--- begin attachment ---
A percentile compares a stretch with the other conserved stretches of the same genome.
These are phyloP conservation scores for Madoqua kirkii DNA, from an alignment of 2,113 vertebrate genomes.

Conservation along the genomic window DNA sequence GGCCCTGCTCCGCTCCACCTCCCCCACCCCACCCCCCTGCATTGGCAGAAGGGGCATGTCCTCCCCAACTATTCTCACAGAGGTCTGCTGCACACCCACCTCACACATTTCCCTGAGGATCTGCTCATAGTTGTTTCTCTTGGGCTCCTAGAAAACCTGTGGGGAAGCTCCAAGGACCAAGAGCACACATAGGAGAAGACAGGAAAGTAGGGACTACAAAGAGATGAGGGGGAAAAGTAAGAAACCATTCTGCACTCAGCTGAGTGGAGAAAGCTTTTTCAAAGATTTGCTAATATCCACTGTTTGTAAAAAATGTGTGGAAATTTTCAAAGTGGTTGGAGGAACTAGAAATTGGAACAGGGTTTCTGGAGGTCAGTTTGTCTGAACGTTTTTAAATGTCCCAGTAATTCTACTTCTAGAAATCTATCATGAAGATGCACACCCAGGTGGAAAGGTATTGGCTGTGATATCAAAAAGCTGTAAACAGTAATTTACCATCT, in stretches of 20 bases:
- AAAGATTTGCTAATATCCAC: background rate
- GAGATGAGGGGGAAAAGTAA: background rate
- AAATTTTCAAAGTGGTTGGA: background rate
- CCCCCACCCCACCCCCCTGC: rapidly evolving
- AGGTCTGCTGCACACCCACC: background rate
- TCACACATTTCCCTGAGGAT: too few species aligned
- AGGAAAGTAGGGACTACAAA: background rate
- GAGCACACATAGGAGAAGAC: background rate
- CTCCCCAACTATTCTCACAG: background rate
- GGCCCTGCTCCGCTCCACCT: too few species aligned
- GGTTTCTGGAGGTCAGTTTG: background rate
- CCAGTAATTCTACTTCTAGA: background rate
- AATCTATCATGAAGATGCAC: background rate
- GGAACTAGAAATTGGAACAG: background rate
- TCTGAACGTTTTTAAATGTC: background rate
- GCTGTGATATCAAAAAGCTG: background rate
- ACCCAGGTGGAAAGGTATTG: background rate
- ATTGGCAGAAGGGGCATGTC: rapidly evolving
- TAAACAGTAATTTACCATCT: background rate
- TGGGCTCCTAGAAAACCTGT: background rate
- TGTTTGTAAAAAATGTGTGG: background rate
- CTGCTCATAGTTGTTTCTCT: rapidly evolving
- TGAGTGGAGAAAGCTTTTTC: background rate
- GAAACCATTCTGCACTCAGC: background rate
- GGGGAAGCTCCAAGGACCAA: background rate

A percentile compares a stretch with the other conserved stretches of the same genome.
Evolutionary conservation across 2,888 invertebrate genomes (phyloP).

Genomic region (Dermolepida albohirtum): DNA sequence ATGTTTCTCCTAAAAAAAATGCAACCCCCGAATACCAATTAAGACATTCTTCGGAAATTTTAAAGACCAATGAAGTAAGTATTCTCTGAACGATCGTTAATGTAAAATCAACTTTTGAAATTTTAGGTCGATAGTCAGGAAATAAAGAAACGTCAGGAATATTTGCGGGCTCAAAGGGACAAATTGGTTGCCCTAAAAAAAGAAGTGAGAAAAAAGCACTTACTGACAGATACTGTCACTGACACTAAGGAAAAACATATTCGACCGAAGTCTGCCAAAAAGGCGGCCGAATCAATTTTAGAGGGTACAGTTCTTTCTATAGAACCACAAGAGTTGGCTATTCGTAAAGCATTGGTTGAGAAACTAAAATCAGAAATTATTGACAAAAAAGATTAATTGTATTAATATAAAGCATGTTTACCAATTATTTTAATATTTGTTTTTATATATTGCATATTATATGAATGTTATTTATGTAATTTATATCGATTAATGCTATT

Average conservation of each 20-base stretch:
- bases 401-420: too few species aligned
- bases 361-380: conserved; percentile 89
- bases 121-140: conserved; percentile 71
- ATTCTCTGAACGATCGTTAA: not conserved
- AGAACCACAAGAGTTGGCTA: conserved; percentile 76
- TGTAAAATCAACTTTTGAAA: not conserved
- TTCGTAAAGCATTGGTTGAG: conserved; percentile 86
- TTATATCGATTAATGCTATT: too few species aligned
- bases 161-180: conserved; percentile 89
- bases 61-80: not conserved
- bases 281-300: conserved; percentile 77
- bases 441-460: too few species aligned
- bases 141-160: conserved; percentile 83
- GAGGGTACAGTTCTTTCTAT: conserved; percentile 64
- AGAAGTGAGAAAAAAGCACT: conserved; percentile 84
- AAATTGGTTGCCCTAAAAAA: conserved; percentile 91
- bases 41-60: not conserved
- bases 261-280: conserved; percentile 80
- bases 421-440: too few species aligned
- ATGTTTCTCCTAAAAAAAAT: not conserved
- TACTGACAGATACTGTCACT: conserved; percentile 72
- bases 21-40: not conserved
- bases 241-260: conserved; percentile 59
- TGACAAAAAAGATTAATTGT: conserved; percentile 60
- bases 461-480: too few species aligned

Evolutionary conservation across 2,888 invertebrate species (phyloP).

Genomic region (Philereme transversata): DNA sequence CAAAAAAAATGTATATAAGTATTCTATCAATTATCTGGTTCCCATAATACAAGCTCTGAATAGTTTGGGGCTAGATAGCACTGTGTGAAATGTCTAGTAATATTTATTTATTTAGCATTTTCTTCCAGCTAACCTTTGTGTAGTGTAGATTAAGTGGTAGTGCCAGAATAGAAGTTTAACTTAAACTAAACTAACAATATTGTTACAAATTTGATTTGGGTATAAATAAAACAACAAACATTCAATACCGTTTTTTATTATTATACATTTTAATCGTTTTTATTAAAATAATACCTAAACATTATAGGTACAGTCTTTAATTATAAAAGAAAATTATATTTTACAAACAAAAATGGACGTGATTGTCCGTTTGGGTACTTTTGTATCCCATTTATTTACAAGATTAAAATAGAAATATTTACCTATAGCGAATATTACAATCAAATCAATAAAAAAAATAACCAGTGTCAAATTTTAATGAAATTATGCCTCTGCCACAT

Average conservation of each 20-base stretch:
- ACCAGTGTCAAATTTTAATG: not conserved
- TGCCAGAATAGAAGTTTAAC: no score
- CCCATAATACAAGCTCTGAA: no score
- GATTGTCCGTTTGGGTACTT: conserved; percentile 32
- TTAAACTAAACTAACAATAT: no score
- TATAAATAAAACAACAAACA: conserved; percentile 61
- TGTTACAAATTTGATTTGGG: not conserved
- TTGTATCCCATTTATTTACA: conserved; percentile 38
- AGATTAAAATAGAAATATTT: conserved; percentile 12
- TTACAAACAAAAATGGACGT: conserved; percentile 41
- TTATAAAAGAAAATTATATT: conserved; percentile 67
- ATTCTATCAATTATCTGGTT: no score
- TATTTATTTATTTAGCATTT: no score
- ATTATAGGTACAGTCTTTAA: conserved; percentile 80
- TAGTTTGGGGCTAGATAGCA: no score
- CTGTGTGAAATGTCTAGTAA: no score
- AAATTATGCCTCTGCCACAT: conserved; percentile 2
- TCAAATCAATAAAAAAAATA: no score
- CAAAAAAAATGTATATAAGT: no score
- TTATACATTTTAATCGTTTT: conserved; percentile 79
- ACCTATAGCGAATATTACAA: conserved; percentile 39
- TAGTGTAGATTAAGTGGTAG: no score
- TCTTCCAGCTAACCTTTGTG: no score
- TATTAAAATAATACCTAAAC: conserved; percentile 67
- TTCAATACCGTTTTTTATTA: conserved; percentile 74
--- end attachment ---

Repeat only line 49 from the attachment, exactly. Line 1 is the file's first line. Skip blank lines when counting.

- bases 41-60: not conserved